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Girl Held in Home Paperback – October 18, 2011
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BOOKLIST Review excerpt
"Searle (Celebrities in Disgrace, 2001) manages to spin a completely zany plot that holds some hard truths about prejudice, sexual politics, and fear. This is one political novel that manages to convey its message with insight and humor."
-- Joanne Wilkinson
BOOKLIST (Sept 4, 2011)
PORTLAND PRESS HERALD
by Joan Silverman
THE BOSTON GLOBE
From the Back Cover
"GIRL HELD IN HOME gracefully walks the knife's edge between wild satire and ripped-from the headlines realism. Elizabeth Searle's new novel is sexy, funny, creepy and highly enjoyable."
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Top Customer Reviews
Visually, the book is well put together. The cover design shows off the internal trap that is presented within the issues of the story by only showing part of a young woman's face. The sections within the different chapters is split up efficiently so the reader is not constantly switching back and forth between Maura's and Joezy's perspective to make it confusing and disorienting. There is an equal balance between the two narrations. The author does use punctuation in a weird way. While a good colon can be effective for the story, overuses of them are terribly distracting for a reader.
Girl Held in Home is an interestingly blunt story that could often make a reader cringe reading it if the reader does not choose to read the book in the quirky manner that Searle tries to get across.
The Mother in the story has a brush with breast cancer, begins questioning the state of her marriage, and rediscovers her long ignored bisexuality.Not to mention a questionable family down the road, a possible hostage situation, and the odd behavior of her child all happening in the daunting shadow that is the aftermath of 9/11. And that is literally not even half the story.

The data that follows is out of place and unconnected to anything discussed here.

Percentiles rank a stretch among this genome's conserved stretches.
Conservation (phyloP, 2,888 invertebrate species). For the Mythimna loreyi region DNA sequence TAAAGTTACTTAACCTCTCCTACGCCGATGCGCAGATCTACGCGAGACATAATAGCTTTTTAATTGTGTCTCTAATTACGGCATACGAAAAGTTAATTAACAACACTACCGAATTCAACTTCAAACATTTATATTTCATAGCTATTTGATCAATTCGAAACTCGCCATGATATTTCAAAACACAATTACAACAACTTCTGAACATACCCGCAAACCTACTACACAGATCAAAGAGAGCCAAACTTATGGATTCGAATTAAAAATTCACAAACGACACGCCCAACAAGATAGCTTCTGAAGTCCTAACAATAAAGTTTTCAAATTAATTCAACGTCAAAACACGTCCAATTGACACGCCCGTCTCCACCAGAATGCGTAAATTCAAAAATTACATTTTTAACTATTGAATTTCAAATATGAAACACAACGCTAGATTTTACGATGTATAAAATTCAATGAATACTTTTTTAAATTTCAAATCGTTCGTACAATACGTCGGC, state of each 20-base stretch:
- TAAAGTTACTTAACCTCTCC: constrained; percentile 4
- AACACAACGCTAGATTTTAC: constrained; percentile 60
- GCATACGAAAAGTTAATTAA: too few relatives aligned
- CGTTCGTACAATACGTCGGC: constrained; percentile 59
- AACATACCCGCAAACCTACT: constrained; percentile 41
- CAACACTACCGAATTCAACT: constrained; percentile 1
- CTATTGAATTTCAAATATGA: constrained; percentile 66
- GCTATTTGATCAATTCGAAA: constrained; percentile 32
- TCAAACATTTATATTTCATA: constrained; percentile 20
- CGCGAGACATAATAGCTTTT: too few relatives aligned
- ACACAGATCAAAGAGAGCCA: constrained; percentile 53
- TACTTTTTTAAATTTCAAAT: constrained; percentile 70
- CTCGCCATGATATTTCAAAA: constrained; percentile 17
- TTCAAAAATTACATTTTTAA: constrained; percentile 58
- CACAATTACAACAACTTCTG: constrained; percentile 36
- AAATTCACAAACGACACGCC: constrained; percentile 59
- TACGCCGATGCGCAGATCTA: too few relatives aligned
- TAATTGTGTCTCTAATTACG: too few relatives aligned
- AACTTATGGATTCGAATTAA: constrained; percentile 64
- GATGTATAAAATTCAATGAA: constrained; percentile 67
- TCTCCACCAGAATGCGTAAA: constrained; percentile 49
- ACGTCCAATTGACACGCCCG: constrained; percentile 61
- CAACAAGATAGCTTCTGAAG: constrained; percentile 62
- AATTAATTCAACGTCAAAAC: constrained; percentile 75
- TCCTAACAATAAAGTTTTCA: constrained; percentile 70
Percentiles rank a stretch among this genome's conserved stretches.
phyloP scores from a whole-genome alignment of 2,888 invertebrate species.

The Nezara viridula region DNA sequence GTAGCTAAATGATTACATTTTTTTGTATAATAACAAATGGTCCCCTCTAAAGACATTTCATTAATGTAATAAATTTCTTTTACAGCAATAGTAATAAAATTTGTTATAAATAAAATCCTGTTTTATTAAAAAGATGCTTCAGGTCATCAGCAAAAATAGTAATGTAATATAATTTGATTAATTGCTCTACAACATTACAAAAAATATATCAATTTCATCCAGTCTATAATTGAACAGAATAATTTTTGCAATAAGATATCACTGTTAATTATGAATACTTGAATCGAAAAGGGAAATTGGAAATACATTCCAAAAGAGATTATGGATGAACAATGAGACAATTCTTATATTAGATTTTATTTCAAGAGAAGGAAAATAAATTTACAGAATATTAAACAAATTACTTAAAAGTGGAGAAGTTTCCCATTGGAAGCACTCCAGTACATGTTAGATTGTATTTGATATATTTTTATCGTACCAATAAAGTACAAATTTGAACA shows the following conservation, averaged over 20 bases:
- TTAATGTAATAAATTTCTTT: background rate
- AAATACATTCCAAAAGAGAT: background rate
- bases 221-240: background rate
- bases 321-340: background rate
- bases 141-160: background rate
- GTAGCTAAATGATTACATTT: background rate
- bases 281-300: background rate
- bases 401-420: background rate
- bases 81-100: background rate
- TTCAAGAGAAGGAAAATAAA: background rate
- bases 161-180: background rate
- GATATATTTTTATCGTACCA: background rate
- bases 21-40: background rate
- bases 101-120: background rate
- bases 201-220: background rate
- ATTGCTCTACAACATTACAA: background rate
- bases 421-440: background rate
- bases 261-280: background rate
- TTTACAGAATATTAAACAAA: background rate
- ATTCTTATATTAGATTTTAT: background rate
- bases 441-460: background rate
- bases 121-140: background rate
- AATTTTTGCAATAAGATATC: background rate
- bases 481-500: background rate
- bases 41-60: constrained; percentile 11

Even as you're reading it, you don't really know what's going on. The story opens at the climax of the story; the rest of the book is spent trying to catch up. From that first chapter, you already have assumptions of what going on and who the characters really are. Chapter by chapter we get new and conflicting scraps of information that we have to patch together. It isn't until the very end that we get the last fragment to the big picture. And even at the end you are left with questions! I love it!!
Overall I give it an A+, the characters are engaging, and seem genuinely real. Looking at the Authors photograph and the description of the mother, I have to wonder how much of this story is actually fiction?
Girl Held in Home provides insight to the very human condition in all of us and particularly shows how a mother's love can never be defeated. The exploration of relationship in Post 9/11 is very heavy and evident throughout the story and also provides the reader with understanding from both sides of the tracks which is instrumental to providing depth and insight to Searle's characters.
I highly recommend it to a female audience as the character of Maura is very identifiable from a female perspective.
What a read, what a ride.